alleskinnes-of every kind

noskinnes-of no kind

The old form alder (or alther ) is sometimes used with the superlative to form a compound adjective:

alderbeste-best of all

alderlest-least of all

alderfirst-first of all

alther-fairest-fairest of all

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ADVERBS

Adverbs Adverbs are formed from adjectives by adding -ly, -liche or -e. See the Vocabulary list at the end for some of the most common Chaucerian adverbs.

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VERBS

The present tense is formed with -e, -rest, and -eth in the singular and -en in the plural:

I,ich here, finde

thou herest, findest

he, she, hit hereth, findeth

we, ye, they heren, finden

The pronoun thou is often suffixed to the verb (usually in questions):

herestow do you hear?

woostow do you know?

*Note: when the stem of the verb ends in -d or -t, the third person singular form is often contracted:

he fynt - he findeth

he rit - he rideth

The present subjunctive is easily formed by the simple addition of -e to the verb stem. Note that the subjunctive is used much more frequently in Middle English than it is today.

Indicative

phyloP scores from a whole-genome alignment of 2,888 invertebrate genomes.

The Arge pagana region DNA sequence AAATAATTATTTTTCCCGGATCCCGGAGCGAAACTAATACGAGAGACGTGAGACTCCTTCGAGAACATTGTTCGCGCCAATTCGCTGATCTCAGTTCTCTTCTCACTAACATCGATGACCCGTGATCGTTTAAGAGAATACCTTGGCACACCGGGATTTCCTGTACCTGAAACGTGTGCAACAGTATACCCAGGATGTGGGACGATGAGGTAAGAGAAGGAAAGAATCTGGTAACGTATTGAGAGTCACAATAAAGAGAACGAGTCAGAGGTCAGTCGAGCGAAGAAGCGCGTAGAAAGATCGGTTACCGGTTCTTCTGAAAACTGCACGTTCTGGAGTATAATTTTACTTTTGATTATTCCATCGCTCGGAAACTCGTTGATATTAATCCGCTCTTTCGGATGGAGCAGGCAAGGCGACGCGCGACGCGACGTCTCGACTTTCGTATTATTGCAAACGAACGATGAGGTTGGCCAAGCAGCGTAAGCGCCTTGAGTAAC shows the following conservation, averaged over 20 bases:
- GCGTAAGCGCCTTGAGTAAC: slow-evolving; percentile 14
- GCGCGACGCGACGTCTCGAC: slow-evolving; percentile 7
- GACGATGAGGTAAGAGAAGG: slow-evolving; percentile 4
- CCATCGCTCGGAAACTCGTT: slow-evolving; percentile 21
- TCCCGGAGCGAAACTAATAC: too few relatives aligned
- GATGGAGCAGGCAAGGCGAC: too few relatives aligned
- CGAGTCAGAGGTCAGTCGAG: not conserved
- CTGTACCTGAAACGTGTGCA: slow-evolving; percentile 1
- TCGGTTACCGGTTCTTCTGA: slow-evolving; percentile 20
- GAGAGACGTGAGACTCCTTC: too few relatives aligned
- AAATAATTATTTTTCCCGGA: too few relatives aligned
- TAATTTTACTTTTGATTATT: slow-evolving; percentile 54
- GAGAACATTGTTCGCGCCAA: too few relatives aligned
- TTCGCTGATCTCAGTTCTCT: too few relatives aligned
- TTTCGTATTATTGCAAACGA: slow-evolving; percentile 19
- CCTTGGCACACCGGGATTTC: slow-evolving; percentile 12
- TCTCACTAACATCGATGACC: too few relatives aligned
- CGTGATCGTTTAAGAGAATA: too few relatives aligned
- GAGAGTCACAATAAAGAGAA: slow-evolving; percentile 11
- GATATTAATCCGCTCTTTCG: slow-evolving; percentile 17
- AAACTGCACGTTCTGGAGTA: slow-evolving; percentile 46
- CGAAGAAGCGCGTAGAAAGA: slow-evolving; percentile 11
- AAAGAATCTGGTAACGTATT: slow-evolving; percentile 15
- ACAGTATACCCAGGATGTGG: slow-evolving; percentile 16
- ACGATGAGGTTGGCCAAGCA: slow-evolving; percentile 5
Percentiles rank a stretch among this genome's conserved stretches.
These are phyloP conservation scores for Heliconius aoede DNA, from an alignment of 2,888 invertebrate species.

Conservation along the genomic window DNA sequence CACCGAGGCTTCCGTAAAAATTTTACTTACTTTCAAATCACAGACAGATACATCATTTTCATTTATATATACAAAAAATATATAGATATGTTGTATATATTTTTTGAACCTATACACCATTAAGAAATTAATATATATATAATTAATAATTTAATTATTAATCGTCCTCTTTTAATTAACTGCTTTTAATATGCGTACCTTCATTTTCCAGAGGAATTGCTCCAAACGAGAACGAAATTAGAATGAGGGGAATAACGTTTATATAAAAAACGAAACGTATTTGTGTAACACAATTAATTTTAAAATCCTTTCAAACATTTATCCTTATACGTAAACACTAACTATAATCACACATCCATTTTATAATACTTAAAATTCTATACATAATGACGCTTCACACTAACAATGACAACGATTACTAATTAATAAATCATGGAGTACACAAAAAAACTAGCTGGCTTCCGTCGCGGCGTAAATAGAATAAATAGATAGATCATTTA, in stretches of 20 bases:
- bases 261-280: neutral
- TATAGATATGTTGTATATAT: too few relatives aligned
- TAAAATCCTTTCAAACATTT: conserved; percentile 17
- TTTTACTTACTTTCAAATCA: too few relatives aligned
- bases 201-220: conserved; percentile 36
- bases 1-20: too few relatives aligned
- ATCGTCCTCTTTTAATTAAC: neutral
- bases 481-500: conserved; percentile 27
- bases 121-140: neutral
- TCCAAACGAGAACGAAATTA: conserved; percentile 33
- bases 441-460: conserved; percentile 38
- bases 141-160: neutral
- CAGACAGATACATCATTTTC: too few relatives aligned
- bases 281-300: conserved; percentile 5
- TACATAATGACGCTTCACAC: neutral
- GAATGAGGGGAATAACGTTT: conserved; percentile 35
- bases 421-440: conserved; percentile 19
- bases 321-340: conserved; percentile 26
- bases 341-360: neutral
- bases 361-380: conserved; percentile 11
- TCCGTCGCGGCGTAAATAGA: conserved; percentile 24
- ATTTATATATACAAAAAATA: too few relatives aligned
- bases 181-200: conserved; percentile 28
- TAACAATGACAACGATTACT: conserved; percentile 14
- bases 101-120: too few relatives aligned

Doun on hir knees falleth she to grounde.

She falls down on her knees to the ground

Subjunctive

And he falle, he hath non helpe to rise

If he should fall, he would have no help to get up

A verray pestilence upon yow falle!

May a real plague afflict you!

Al falle it foule or faire

Whether it turn out good or evil

The imperative singular usually has no ending (occasionally -e is added to the stem); plural imperatives add -eth to the stem. Stems ending in a vowel usually do not add anything.

Singular

Go bet! (Go quickly!)

Com hider, love, to me (Come hither, l ove, to me)

Plural

Gooth forth! ([you, pl.] go forth.!)

"Cometh neer," quod he, "my lady Prioress."

( Come nearer, " he said "my lady Prioress. ")

[note the use of the plural imperative for polite address]

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PRETERITES

As in Modern English the preterite is formed by the addition of -d or -t to the verb stem (the weak conjugation) or by a change in the stem vowel (the "strong" conjugation as in sing, sang, sung). In the weak conjugation the personal endings are often superadded:

 

Sing.

Plu.

Sing.

Plu.

I herde

we herden

I wente

we wenten

thou herdest

ye herden

thou wentest

ye wenten

he herde

they herden

he wente

they wenten

Strong verbs form their preterites by regular vowel changes. No personal singular endings are added, but the second person singular and plural have a different vowel from the first and third persons singular. This distinction had already begun to fade by Chaucer's time, however, and the same vowel is frequently used throughout the preterite. Take the verb ginnen (to begin) as an example:

I gan

thou gonne

he, she, it gan

we gonnen